Long-term rituximab lowers NMOSD relapse risk, eases disability

Study participants received lower doses than usually given

Patricia Inacio, PhD avatar

by Patricia Inacio, PhD |

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Treatment with rituximab significantly reduces the risk of relapse and lessens disability in neuromyelitis optica spectrum disorder (NMOSD) patients with antibodies against aquaporin-4 (AQP4), according to a long-term, retrospective Australian study.

Most of the analyzed patients received an initial infusion of rituximab at 1,000 mg, given as two separate 500 mg infusions two weeks apart, followed by single 500 mg doses, which is “lower than the doses most commonly reported in the literature,” the researchers wrote.

The findings support the efficacy of rituximab in NMOSD, but also highlight the need for further studies to determine the treatment’s optimal dosing in this patient population, the researchers noted.

The study, “Long-term efficacy and safety of rituximab in the treatment of neuromyelitis Optica Spectrum disorder,” was published in the Multiple Sclerosis Journal – Experimental, Translational and Clinical.

NMOSD occurs when the immune system mistakenly attacks healthy cells of the central nervous system, which consists of the brain and spinal cord. This leads to damaging inflammation in the spinal cord and optic nerves, which relay signals between the eyes and the brain. Left untreated, the inflammation can make symptoms suddenly worsen, or relapse. Each relapse causes new damage that accumulates over time, sometimes leading to paralysis and vision loss.

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Most NMOSD cases are associated with self-reactive antibodies against AQP4, a protein found at the surface of neuron-supporting cells.

Rituximab (sold as Rituxan, among others) is an antibody-based therapy developed for certain blood cancers that works by promoting the death of antibody-producing immune B-cells. Given as an into-the-vein, or intravenous, infusion, it is commonly used off label in NMOSD. Data from small studies have supported its ability to prevent relapses, even in racially diverse populations, and ease disability in NMOSD.

However, data from large, controlled clinical trials are lacking, and the optimal dosing of rituximab in NMOSD remains unclear.

Initially, rituximab regimens for NMOSD were based on the doses used for blood cancers, usually an initial dose of 1,000 mg infused twice, two weeks apart, followed by 1,000 mg maintenance doses. But an increasing number of studies have reported rituximab’s efficacy in NMOSD with lower doses.

To evaluate rituximab’s long-term safety and efficacy in NMOSD, a team of researchers retrospectively analyzed pharmacy dispensing and clinical records of NMOSD patients treated with rituximab at two major hospitals in Brisbane, Australia, from January 2005 to July 2021.

The analysis covered 37 patients, 86% of them women, with a mean age of 42 at rituximab start. Most (73%) were positive for anti-AQP4 antibodies, while the remaining 10 patients were AQP4-negative.

Rituximab was the first disease-modifying therapy for most patients. The most common treatment regimen was an initial 1,000 mg dose, given as two 500 mg infusions two weeks apart, followed by single doses at 500 mg.

AQP4-positive patients were followed for a median of about 4.5 years, and those without such antibodies for a little over three years. During follow-up, 23 patients (62%) required routine redosing of rituximab. AQP4-positive patients received a median of 10 rituximab infusions, and AQP4-negative patients a median of six.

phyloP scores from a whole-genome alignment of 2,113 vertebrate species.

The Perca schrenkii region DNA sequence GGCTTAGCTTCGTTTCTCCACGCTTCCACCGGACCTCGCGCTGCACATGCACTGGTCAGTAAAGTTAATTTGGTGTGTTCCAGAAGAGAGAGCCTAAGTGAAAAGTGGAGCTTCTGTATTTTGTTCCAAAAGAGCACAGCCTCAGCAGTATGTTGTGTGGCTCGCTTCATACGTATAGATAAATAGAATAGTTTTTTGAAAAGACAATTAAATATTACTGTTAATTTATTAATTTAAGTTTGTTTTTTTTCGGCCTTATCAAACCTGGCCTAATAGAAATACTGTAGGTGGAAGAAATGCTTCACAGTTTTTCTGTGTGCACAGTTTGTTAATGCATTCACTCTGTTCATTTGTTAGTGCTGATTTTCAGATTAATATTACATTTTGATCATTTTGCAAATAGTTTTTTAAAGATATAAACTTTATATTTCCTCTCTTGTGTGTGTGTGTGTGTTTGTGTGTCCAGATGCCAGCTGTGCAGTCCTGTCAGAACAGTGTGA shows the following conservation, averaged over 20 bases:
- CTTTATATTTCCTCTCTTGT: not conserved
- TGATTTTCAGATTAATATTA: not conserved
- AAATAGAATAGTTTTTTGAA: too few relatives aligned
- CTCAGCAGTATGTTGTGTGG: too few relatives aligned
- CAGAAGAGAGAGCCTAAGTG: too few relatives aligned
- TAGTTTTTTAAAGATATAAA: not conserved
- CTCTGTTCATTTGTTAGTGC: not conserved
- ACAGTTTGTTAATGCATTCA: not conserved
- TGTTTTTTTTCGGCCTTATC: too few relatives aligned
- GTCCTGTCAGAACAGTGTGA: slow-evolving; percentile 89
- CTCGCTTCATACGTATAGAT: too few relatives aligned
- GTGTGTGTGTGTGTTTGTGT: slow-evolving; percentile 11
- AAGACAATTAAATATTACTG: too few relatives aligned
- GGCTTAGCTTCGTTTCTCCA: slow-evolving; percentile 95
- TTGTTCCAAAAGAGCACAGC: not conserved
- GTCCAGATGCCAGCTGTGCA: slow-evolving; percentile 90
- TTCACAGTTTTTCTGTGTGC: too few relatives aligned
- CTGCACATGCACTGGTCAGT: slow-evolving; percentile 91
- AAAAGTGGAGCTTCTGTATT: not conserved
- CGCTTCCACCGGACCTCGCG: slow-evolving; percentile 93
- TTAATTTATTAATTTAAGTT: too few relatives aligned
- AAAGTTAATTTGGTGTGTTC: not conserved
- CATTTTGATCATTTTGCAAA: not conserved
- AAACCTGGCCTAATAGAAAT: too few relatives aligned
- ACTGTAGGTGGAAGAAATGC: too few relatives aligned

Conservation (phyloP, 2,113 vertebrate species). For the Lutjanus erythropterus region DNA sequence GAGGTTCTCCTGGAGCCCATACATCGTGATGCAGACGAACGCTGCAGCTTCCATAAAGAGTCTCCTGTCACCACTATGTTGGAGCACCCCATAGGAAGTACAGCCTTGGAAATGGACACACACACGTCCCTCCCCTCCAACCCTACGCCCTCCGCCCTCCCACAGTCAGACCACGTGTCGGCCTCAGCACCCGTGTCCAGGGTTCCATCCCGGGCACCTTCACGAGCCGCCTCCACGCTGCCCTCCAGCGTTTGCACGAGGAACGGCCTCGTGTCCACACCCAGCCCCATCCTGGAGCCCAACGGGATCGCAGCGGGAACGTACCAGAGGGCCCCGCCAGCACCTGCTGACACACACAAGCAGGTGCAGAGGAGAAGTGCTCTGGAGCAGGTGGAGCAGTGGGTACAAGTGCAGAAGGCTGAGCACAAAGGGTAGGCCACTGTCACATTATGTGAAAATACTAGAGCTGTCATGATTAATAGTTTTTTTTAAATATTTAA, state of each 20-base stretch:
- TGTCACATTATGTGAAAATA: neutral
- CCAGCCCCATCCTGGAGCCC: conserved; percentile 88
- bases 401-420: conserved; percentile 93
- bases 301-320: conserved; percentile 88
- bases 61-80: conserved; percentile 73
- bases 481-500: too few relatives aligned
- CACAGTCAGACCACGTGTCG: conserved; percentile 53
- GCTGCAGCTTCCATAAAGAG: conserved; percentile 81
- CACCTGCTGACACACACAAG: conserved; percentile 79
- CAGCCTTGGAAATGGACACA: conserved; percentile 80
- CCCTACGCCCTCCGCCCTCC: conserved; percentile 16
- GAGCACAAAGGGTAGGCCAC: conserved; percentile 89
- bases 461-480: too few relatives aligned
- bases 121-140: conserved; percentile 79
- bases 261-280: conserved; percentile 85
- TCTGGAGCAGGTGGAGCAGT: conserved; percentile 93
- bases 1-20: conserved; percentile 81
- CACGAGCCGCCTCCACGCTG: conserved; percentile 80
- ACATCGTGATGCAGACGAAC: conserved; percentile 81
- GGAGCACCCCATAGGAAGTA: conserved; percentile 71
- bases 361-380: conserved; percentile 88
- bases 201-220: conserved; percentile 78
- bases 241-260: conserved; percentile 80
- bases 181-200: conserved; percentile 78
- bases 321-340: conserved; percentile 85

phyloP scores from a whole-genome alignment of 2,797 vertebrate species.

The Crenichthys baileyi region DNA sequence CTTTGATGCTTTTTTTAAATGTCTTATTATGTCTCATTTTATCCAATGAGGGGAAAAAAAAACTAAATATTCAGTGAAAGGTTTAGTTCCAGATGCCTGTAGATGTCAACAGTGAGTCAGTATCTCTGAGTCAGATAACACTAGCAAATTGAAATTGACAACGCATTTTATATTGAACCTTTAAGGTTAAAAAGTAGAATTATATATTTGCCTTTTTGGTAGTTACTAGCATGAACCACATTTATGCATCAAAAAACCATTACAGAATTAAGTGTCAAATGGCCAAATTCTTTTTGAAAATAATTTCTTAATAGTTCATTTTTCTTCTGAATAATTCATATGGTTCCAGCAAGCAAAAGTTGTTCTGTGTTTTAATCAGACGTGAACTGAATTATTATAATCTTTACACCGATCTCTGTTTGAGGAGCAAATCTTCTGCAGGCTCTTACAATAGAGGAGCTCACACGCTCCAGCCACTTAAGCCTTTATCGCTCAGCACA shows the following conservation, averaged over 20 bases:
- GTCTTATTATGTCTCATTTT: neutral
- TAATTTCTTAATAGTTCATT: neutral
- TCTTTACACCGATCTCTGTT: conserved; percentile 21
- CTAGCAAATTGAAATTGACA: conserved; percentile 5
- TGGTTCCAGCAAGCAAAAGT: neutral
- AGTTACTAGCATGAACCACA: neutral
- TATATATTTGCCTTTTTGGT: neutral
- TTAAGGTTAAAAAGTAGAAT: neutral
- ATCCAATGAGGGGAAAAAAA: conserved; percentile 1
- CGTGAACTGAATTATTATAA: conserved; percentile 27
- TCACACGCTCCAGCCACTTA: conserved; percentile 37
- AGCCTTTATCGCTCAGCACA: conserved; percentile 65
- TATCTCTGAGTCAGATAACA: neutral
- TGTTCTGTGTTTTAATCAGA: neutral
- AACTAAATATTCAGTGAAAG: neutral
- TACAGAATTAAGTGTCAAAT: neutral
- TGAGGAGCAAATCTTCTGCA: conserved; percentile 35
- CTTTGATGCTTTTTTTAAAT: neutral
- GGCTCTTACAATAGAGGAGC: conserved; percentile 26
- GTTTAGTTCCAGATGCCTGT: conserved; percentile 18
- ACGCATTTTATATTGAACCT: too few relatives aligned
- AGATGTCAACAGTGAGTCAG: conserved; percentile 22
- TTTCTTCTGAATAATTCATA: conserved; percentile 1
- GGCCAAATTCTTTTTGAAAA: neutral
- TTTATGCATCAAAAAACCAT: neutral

Following rituximab treatment, 12 AQP4-positive patients (44%) experienced a total of 15 relapses, and four AQP4-negative patients (40%) experienced a total of 11 relapses. Most relapses occurred after six months of starting the treatment, and within six months of the last rituximab dose.

In both groups, 27% of the relapses were reported along with B-cell reconstitution, at a median of about nine months after the last rituximab dose.

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Milder relapses

Also in both groups, 69% of relapses after rituximab were mild, compared with 18% before treatment. No patient experienced a severe relapse after rituximab, whereas 16% had experienced them before treatment.

Among AQP4-positive patients, the annualized relapse rate (ARR), a measure of the number of relapses adjusted to a one-year time window, dropped significantly after rituximab treatment, from 0.38 to 0.1.

While the AQP4-negative group also experienced a reduction in the ARR with rituximab, the difference was not statistically significant.

Rituximab was also associated with significantly less disability, as shown by a drop in the median Modified Rankin Scores (mRS) scores from 2 to 1 at last follow-up. The mRS assesses a person’s disability, with higher scores indicating worse disability.

The most commonly reported adverse events were infections (32%), which were most commonly mild in severity. There was one fatal case of a generalized blood infection that started in the urinary tract and one case of severe COVID-19-associated pneumonia in one unvaccinated patient.

Four patients (11%) had to discontinue rituximab due to adverse events. That included two patients who experienced allergic reactions.

“Our study provides long-term evidence that rituximab may be an efficacious therapy for NMOSD and carries a favorable safety profile, at lower doses than have been traditionally used,” the researchers wrote. “The optimal dosing of rituximab for the treatment of NMOSD warrants further investigation, ideally with [an appropriately controlled trial] comparing different doses of rituximab for efficacy and safety,” they concluded.